Cerberus collects $631m on German shipping loans housed in Dublin firm

US investor uses Ireland as hub for distressed property assets from across Europe

Cerberus has set up more than 50  companies in Dublin. Photograph: iStock

Cerberus has set up more than 50 companies in Dublin. Photograph: iStock

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Cerberus Capital Management, a US buyer of distressed assets globally, uses a complicated network of Irish entities to hold loans secured on billions of euros worth of foreign assets such as ships and property in Germany, Spain and Portugal, according to a raft of company filings in Dublin this week.

Cerberus, which also bought billions of euro worth of boomtime property loans from Irish banks, appears to have also made this State a linchpin of its European operation for buying up problem bank loans in recent years. It has set up more than 50 such companies here, according to filings.

One Cerberus company, Promontoria Big Ben, which is registered to the Dublin offices of a trust company, is used to hold a €2.7 billion portfolio of shipping loans acquired from Norddeutsche Landesbank Girozentrale, one of the largest commercial banks in Germany.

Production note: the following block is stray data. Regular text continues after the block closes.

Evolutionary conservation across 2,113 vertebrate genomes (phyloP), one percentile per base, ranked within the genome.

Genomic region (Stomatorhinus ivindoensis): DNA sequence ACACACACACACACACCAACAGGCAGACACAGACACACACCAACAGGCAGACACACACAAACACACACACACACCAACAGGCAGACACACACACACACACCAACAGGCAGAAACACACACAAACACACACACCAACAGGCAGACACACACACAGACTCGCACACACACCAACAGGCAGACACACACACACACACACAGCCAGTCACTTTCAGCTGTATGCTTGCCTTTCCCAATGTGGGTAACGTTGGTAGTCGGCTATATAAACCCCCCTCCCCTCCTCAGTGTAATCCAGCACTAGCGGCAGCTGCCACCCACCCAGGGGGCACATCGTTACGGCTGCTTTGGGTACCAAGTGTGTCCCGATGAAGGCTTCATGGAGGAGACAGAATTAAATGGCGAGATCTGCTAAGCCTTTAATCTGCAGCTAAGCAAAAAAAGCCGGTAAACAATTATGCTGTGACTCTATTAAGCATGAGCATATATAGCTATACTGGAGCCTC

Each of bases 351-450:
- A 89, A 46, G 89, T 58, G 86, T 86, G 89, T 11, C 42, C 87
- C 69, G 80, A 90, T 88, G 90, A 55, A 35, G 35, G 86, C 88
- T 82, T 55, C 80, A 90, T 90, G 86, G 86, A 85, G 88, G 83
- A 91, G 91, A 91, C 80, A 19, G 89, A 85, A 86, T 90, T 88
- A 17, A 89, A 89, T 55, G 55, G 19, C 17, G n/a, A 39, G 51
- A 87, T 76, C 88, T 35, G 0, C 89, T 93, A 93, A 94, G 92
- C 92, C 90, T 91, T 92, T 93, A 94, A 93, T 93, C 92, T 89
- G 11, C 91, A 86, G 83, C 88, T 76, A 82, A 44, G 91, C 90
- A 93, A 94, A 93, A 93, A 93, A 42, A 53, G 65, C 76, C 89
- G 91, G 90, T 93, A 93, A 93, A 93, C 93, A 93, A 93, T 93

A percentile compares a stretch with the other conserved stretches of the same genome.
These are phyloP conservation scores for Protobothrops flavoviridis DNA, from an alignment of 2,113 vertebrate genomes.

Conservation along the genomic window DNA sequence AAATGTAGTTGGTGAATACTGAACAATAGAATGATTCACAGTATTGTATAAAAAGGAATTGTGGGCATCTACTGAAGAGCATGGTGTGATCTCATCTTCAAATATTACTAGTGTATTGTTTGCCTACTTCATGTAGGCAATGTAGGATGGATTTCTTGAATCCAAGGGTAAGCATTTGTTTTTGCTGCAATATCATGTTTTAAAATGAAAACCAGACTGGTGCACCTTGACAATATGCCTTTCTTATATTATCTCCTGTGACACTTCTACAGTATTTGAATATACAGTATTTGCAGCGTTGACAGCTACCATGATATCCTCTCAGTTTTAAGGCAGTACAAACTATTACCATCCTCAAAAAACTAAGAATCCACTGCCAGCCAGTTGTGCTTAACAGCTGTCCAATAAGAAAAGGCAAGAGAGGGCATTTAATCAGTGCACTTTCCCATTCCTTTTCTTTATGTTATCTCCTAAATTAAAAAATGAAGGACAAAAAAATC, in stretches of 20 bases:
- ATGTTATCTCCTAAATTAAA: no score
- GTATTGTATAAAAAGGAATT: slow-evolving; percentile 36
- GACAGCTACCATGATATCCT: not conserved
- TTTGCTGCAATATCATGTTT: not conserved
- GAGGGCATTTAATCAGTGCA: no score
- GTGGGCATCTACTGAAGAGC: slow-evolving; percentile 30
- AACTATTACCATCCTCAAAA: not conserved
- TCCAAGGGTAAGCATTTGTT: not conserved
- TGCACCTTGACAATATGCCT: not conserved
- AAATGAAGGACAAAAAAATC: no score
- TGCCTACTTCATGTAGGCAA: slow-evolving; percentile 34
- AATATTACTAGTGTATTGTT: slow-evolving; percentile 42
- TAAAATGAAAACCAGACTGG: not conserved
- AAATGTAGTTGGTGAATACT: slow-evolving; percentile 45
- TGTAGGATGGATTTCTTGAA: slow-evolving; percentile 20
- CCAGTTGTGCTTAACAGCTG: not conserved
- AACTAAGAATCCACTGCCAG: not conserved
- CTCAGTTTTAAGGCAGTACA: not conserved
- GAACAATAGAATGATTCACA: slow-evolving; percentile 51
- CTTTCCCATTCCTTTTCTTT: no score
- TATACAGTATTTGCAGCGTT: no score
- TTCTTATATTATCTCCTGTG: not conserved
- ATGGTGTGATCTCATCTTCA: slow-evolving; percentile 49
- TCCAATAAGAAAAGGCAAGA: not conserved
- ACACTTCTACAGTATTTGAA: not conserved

Accounts filed this week in Dublin show it collected $631 million (€545 million) on those loans last year, on top of $1 billion in 2019. It made a net gain on the shipping loans last year of $221 million, but the Irish company posted a profit of just $468,000 and paid tax of $156,000. All its figures are reported in US dollars.

Another Dublin-based Cerberus company that reported its results this week, Promontoria Indian, collected almost €46 million last year on a portfolio of distressed mortgage loans backed by properties in Portugal. Promontoria Lezama, registered to the same Dublin trust address as the others, paid €135 million for a portfolio of Spanish property loans from the Basque institution, Kutxabank. The Dublin Cerberus entity made a net gain of €25 million last year on those loans.

Promontoria La Barrossa owns Spanish property-backed assets acquired from Bankia, which was formed by the Spanish government during the crash to soak up dud mortgages. The loans housed in Ireland are now worth €9.5 million, the accounts suggest.

Promontoria Mars, another Dublin entity, made a gain last year of €13.3 million on another portfolio of Portuguese loans acquired from Caixa Geral de Depositos, a state-owned institution and that country’s second largest bank.

Other Dublin-based Cerberus entities that filed results this week shine a light on its operations in this State. Promontoria Beech, which holds distressed former AIB mortgages, collected €203 million on those loans last year, making a net gain of €74 million on the assets.

Promontoria Snow collected €36.8 million on old Bank of Ireland mortgages, making a gain of €15 million. A further €118 million was collected on old Ulster Bank mortgages, now owned by Cerberus’s Promontoria Scariff.

Many of the Irish companies are advised by another group back-office company, Cerberus European Servicing Advisers (Ireland), whose directors include former Telecom Éireann chairman, Ron Bolger, Cerberus’s senior adviser in Ireland. Its 15 employees last year shared salaries of €4.9 million, or an average of €326,000 each.